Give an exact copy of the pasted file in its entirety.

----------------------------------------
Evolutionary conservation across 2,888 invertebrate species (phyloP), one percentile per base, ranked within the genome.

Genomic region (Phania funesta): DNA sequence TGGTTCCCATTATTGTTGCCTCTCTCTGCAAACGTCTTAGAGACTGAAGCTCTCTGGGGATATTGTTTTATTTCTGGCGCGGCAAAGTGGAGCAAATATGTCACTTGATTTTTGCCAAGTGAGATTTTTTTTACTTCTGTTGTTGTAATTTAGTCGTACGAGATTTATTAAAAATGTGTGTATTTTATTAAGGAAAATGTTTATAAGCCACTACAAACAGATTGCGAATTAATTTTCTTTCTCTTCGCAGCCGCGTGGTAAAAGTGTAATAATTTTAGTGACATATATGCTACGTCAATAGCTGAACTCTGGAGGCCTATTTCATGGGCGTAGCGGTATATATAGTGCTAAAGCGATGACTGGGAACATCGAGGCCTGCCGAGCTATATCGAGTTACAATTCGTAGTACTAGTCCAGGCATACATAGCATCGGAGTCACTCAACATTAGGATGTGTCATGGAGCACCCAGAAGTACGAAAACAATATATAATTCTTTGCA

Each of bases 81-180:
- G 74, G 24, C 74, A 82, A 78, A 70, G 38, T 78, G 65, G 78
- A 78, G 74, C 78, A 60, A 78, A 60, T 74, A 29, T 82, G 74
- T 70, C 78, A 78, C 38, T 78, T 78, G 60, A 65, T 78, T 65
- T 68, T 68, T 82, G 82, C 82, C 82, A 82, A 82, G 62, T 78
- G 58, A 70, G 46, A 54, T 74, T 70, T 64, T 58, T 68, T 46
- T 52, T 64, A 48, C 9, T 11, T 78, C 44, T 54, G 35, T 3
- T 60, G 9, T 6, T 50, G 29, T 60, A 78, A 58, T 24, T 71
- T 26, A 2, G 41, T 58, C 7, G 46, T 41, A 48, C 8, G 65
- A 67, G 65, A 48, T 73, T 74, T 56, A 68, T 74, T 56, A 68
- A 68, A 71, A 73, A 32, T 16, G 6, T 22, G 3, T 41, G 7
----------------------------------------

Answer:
Evolutionary conservation across 2,888 invertebrate species (phyloP), one percentile per base, ranked within the genome.

Genomic region (Phania funesta): DNA sequence TGGTTCCCATTATTGTTGCCTCTCTCTGCAAACGTCTTAGAGACTGAAGCTCTCTGGGGATATTGTTTTATTTCTGGCGCGGCAAAGTGGAGCAAATATGTCACTTGATTTTTGCCAAGTGAGATTTTTTTTACTTCTGTTGTTGTAATTTAGTCGTACGAGATTTATTAAAAATGTGTGTATTTTATTAAGGAAAATGTTTATAAGCCACTACAAACAGATTGCGAATTAATTTTCTTTCTCTTCGCAGCCGCGTGGTAAAAGTGTAATAATTTTAGTGACATATATGCTACGTCAATAGCTGAACTCTGGAGGCCTATTTCATGGGCGTAGCGGTATATATAGTGCTAAAGCGATGACTGGGAACATCGAGGCCTGCCGAGCTATATCGAGTTACAATTCGTAGTACTAGTCCAGGCATACATAGCATCGGAGTCACTCAACATTAGGATGTGTCATGGAGCACCCAGAAGTACGAAAACAATATATAATTCTTTGCA

Each of bases 81-180:
- G 74, G 24, C 74, A 82, A 78, A 70, G 38, T 78, G 65, G 78
- A 78, G 74, C 78, A 60, A 78, A 60, T 74, A 29, T 82, G 74
- T 70, C 78, A 78, C 38, T 78, T 78, G 60, A 65, T 78, T 65
- T 68, T 68, T 82, G 82, C 82, C 82, A 82, A 82, G 62, T 78
- G 58, A 70, G 46, A 54, T 74, T 70, T 64, T 58, T 68, T 46
- T 52, T 64, A 48, C 9, T 11, T 78, C 44, T 54, G 35, T 3
- T 60, G 9, T 6, T 50, G 29, T 60, A 78, A 58, T 24, T 71
- T 26, A 2, G 41, T 58, C 7, G 46, T 41, A 48, C 8, G 65
- A 67, G 65, A 48, T 73, T 74, T 56, A 68, T 74, T 56, A 68
- A 68, A 71, A 73, A 32, T 16, G 6, T 22, G 3, T 41, G 7